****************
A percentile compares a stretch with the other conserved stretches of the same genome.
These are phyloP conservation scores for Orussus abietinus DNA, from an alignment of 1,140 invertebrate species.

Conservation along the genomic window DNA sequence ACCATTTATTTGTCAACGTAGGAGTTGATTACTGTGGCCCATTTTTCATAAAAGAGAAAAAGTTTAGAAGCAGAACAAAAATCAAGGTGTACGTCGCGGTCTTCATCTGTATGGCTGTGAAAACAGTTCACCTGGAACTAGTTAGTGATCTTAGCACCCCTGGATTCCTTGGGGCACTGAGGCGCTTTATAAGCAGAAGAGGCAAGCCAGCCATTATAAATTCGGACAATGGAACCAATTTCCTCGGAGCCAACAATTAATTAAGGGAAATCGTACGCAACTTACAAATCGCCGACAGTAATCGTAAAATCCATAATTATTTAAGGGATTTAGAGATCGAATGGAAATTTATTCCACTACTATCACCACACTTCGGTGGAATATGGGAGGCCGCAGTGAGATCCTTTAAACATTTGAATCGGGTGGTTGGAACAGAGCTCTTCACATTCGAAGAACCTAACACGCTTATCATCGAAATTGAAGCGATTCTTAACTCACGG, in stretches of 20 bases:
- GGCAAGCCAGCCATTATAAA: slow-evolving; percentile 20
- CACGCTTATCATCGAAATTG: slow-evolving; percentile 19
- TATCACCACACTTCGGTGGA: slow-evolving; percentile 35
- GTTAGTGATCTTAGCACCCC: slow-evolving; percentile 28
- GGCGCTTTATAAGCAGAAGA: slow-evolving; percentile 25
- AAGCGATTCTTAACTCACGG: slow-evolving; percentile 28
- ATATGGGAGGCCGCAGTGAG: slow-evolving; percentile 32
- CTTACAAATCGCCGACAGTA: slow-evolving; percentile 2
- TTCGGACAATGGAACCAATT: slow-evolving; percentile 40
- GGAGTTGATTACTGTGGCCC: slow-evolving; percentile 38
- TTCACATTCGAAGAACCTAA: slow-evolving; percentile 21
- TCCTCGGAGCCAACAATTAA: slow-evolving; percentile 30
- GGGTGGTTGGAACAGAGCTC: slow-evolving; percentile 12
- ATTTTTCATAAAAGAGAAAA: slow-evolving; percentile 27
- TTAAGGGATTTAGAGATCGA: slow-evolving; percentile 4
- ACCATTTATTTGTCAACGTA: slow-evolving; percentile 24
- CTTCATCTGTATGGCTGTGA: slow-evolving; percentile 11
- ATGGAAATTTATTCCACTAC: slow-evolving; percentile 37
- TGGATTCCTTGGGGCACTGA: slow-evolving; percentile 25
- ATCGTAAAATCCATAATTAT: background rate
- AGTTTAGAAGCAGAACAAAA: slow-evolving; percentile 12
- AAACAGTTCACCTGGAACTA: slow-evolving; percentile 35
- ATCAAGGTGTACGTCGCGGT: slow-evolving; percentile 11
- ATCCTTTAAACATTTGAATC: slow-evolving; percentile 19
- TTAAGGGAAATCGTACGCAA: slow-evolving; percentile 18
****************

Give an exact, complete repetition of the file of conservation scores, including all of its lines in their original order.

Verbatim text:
A percentile compares a stretch with the other conserved stretches of the same genome.
These are phyloP conservation scores for Orussus abietinus DNA, from an alignment of 1,140 invertebrate species.

Conservation along the genomic window DNA sequence ACCATTTATTTGTCAACGTAGGAGTTGATTACTGTGGCCCATTTTTCATAAAAGAGAAAAAGTTTAGAAGCAGAACAAAAATCAAGGTGTACGTCGCGGTCTTCATCTGTATGGCTGTGAAAACAGTTCACCTGGAACTAGTTAGTGATCTTAGCACCCCTGGATTCCTTGGGGCACTGAGGCGCTTTATAAGCAGAAGAGGCAAGCCAGCCATTATAAATTCGGACAATGGAACCAATTTCCTCGGAGCCAACAATTAATTAAGGGAAATCGTACGCAACTTACAAATCGCCGACAGTAATCGTAAAATCCATAATTATTTAAGGGATTTAGAGATCGAATGGAAATTTATTCCACTACTATCACCACACTTCGGTGGAATATGGGAGGCCGCAGTGAGATCCTTTAAACATTTGAATCGGGTGGTTGGAACAGAGCTCTTCACATTCGAAGAACCTAACACGCTTATCATCGAAATTGAAGCGATTCTTAACTCACGG, in stretches of 20 bases:
- GGCAAGCCAGCCATTATAAA: slow-evolving; percentile 20
- CACGCTTATCATCGAAATTG: slow-evolving; percentile 19
- TATCACCACACTTCGGTGGA: slow-evolving; percentile 35
- GTTAGTGATCTTAGCACCCC: slow-evolving; percentile 28
- GGCGCTTTATAAGCAGAAGA: slow-evolving; percentile 25
- AAGCGATTCTTAACTCACGG: slow-evolving; percentile 28
- ATATGGGAGGCCGCAGTGAG: slow-evolving; percentile 32
- CTTACAAATCGCCGACAGTA: slow-evolving; percentile 2
- TTCGGACAATGGAACCAATT: slow-evolving; percentile 40
- GGAGTTGATTACTGTGGCCC: slow-evolving; percentile 38
- TTCACATTCGAAGAACCTAA: slow-evolving; percentile 21
- TCCTCGGAGCCAACAATTAA: slow-evolving; percentile 30
- GGGTGGTTGGAACAGAGCTC: slow-evolving; percentile 12
- ATTTTTCATAAAAGAGAAAA: slow-evolving; percentile 27
- TTAAGGGATTTAGAGATCGA: slow-evolving; percentile 4
- ACCATTTATTTGTCAACGTA: slow-evolving; percentile 24
- CTTCATCTGTATGGCTGTGA: slow-evolving; percentile 11
- ATGGAAATTTATTCCACTAC: slow-evolving; percentile 37
- TGGATTCCTTGGGGCACTGA: slow-evolving; percentile 25
- ATCGTAAAATCCATAATTAT: background rate
- AGTTTAGAAGCAGAACAAAA: slow-evolving; percentile 12
- AAACAGTTCACCTGGAACTA: slow-evolving; percentile 35
- ATCAAGGTGTACGTCGCGGT: slow-evolving; percentile 11
- ATCCTTTAAACATTTGAATC: slow-evolving; percentile 19
- TTAAGGGAAATCGTACGCAA: slow-evolving; percentile 18